​‘Asylum dumping’: Austria will ‘temporarily’ ship 500 migrants to Slovakia

Reuters / Antonio Parrinello
Because of the poor living conditions in one of the overcrowded refugee centers in Austria, the country is planning to send off hundreds of people to neighboring Slovakia, in a move that has been criticized as “asylum dumping” and a “disgusting horror.”

The plan of the Austrian Ministry of the Interior is to send some 500 refugees to Slovakia because of the overcrowded conditions at Traiskirchen processing center. The sanctuary, currently housing around 3,200 people, lacks approximately 900 beds for people to sleep in. From the outset Traiskirchen was not designed to accommodate more than 480 people, Austria’s The Local reports.

The migration of refuges will start this month and continue through to September. Those transferred are to be housed in university dorms in the Slovakian town of Gabcikovo. The first 50 people are expected to be moved to Slovakia this month, another 200 in August, and a further 250 in September.

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The agreement is projected to last two years between the two neighboring states and is scheduled to be signed within the next few days. However, the ministry stressed the relocation would only shift responsibility for taking care of the refugees. The asylum application processing is to continue to be carried out by Austrian authorities. Once awarded asylum, refugees will return to live in Austria.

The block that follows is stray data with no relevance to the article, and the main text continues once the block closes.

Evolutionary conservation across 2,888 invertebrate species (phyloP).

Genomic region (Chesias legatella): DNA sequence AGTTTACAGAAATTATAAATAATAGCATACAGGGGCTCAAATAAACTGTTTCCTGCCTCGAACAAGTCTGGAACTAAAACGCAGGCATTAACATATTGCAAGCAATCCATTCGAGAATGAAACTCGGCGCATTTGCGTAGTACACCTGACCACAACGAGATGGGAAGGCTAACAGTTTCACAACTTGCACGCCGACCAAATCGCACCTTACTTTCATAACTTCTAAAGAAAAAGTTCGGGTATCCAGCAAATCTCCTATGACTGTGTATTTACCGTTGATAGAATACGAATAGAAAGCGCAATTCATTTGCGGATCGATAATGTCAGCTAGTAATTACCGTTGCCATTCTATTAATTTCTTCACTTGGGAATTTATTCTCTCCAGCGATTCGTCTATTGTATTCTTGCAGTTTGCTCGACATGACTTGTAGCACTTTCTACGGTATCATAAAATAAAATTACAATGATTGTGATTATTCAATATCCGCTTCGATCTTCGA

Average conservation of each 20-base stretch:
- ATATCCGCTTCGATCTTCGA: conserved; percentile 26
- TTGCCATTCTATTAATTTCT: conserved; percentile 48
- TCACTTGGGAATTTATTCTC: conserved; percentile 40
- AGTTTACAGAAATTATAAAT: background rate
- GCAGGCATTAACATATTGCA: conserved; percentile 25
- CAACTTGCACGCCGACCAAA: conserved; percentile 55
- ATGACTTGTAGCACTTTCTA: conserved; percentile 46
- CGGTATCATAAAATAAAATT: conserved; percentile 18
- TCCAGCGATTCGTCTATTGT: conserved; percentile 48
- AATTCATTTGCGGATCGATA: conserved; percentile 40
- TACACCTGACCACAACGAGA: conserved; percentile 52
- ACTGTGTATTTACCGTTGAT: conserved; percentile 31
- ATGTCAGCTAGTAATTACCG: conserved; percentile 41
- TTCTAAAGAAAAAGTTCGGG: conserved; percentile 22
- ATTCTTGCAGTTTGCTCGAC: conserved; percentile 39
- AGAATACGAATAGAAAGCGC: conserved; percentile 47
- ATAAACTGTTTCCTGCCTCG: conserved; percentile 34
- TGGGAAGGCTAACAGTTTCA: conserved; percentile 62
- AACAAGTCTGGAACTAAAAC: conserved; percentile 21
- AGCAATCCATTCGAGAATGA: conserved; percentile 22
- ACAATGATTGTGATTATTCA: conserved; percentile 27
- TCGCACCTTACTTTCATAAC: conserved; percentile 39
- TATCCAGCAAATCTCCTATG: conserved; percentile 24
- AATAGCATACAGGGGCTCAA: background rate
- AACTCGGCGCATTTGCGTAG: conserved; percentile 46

Austria and Slovakia will share the costs involved, so it is “likely to be a cheaper solution,” said Austrian Interior Minister Johanna Mikl-Leitner. “With this initiative Slovakia is showing solidarity. It’s a small step, but one which sends a great signal.”

Slovakia’s Interior Minister Robert Kalinak said that they are happy to help out its neighbor after Vienna showed strong support for Bratislava to join the Schengen zone a decade earlier. “We’re not just friends on sunny days, but also on rainy days,” he said.

Meanwhile the move to relocate people caused “disgusted horror" from Amnesty International Austria chief Heinz Patzelt, according to Austrian daily, Kurier. It was also met with a wave of criticism from the Austrian Green Party that called the measure “asylum dumping” and “neoliberal logic” that everything should be cheaper, including human rights.

According to EU latest figures, the number of migrants in the EU soared by 68 percent in the first five months of 2015 with many arriving from North Africa and the Middle East. Meanwhile the European Union set a new deadline of July 20 to reach an agreement to relocate over the next two years some 60,000 asylum seekers currently taking refuge mostly in southern Europe.